No such thing as a cheap lunch? Quantifying tradeoffs between yield and environmental externalities in food production systems

No such thing as a cheap lunch? Quantifying tradeoffs between yield and environmental externalities in food production systems

How can we feed a rapidly expanding human population without causing further grave damage to biodiversity? Many argue that the environmental impact of farming might be best limited by linking high farm yields, with sparing natural habitats elsewhere. However, there is a widespread if as-yet untested perception that high-yielding farming techniques involve larger environmental externalities (such as greenhouse gas emissions, nutrient and freshwater depletion) than lower-yielding methods, producing the same quantity of goods. This project, involving the University of Cambridge Department of Zoology, RSPB, the Sainsbury Laboratory and rhe University of Cambridge Veterinary School, will systematically test this proposition across four important agricultural sectors, identify especially promising farming systems characterised by relatively high yields but limited environmental costs, and develop and implement a novel technique for the robust integration of externalities into land-use planning.

This project is funded by the CCI Collaborative Fund for Conservation.

Project Aims

This project aims to test the idea that, per unit production, high-yielding farming imposes larger environmental externalities (eg greenhouse gas emissions, nutrient pollution, freshwater depletion) than lower-yielding methods. By collating and modelling published and unpublished data on four major farm sectors we will begin to answer three questions:

  1. Are tradeoffs (ie positive correlations) between yields and environmental externalities typical, and what are the key uncertainties?
  2. Are there current production systems which are particularly promising or especially unrewarding?
  3. How far are yields reduced, and hence the relative favourability of high- vs low-yielding approaches altered, once externalities are considered?

Key Activities

We will tackle these questions by bringing together a major new network of conservationists, agricultural experts and environmental scientists with experience in four globally significant sectors – (1) cereal and (2) dairy production in western Europe; (3) paddy rice cultivation in south and east Asia; and (4) beef production in tropical Latin America. Together we will collate and analyse state-of-the-art information on four major environmental externalities – GHG emissions, water use, N and P losses to air and water, and soil loss – before, during and after an intensive four-day, 25-person workshop in Cambridge.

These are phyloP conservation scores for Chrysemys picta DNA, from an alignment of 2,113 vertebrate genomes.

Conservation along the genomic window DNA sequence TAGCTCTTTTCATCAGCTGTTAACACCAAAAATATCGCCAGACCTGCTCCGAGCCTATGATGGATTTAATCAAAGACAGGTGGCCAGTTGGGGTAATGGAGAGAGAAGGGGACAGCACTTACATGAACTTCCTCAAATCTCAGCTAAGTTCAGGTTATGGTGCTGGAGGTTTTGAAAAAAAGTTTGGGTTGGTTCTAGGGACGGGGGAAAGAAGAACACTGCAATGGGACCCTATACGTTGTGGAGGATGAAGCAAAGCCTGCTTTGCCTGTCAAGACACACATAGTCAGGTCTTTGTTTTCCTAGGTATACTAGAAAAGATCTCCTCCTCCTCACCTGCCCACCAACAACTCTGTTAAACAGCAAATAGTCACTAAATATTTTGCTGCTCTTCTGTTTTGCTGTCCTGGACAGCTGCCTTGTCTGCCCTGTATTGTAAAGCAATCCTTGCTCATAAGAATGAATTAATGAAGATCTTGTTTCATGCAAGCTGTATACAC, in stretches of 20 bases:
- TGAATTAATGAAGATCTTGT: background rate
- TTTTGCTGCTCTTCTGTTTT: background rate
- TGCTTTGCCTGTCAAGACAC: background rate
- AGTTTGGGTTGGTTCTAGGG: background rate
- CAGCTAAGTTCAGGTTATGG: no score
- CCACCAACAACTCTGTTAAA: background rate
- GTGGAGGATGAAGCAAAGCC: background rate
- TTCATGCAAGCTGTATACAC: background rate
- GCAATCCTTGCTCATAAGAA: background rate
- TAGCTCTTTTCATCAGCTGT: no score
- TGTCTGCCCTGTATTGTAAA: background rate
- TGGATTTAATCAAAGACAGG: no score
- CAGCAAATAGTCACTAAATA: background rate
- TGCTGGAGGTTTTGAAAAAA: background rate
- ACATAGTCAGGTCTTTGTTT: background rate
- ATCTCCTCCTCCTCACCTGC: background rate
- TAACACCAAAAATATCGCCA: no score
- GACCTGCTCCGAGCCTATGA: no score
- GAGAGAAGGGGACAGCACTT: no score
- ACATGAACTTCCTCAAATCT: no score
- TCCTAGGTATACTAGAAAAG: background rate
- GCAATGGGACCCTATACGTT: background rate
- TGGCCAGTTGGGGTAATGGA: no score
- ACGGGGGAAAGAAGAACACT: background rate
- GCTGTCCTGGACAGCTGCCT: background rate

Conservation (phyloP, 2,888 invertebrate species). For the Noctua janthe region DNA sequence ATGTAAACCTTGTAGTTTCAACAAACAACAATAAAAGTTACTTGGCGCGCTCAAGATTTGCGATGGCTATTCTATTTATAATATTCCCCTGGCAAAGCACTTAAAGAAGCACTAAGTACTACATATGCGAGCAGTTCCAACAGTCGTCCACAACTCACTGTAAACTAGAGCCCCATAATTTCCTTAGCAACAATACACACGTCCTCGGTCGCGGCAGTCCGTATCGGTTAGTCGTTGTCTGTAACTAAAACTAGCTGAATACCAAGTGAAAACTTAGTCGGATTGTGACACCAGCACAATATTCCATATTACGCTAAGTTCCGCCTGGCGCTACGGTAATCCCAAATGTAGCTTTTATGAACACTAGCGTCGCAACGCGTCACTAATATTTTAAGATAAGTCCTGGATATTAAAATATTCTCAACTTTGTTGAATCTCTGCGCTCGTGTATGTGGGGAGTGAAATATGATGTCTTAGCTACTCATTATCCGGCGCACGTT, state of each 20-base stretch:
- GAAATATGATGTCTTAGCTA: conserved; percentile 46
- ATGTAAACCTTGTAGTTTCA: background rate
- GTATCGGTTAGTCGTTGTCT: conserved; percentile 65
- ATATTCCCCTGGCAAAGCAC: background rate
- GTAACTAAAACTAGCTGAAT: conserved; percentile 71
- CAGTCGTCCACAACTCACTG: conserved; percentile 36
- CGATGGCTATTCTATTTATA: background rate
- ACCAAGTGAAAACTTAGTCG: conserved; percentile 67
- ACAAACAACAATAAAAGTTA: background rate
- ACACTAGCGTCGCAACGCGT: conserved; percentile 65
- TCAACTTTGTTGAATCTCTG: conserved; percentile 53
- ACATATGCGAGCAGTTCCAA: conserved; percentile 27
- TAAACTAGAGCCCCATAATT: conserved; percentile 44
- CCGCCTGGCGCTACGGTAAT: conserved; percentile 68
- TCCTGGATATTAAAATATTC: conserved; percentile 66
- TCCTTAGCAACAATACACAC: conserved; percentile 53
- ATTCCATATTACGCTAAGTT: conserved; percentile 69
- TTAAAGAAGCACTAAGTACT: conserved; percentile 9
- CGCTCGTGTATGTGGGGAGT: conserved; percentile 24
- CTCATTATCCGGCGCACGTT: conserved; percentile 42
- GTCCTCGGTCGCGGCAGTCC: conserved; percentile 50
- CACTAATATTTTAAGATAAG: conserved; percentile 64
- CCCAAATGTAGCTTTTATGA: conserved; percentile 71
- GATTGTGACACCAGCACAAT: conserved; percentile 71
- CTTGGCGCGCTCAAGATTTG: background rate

Conservation Impact

This project is central to one of CCI’s core priorities –reconciling biodiversity conservation and food production. It is closely linked with the activities of Cambridge’s Global Food Security Initiative, and with the policy interests of both RSPB  (whose new agriculture strategy highlights better understanding of externalities as a key knowledge gap) and UNEP-WCMC (which seeks to offer governments policy advice and tools on issues such as agricultural development planning). It will be considered successful when its findings have informed the policies of key participating organisations.


  1. A new framework for capturing the most important elements of the environmental footprint of alternative farming systems – their yields and their externalities – alongside a new approach for estimating the costs of internalising major externalities.
  2. New collaborations at the conservation-agriculture interface – eg between CCI partners, Rothamsted and the International Rice Research Institute.
  3. Two peer-reviewed papers – one setting out key findings and a second detailing our new method for estimating the costs of agricultural externalities via on-farm internalisation.

CCI partners Involved


Image: StateofIsrael via Flickr creative commons

Related Resources

The environmental costs and benefits of high-yield farming

The environmental costs and benefits of high-yield farming

How we manage farming and food systems to meet rising demand is pivotal to the future of biodiversity. Extensive field data suggest that impacts on wild populations would be greatly reduced through boosting yields on existing farmland so as to spare remaining  natural  habitats.  High-yield  farming  raises  other  concerns  because  expressed  per  unit  area  it …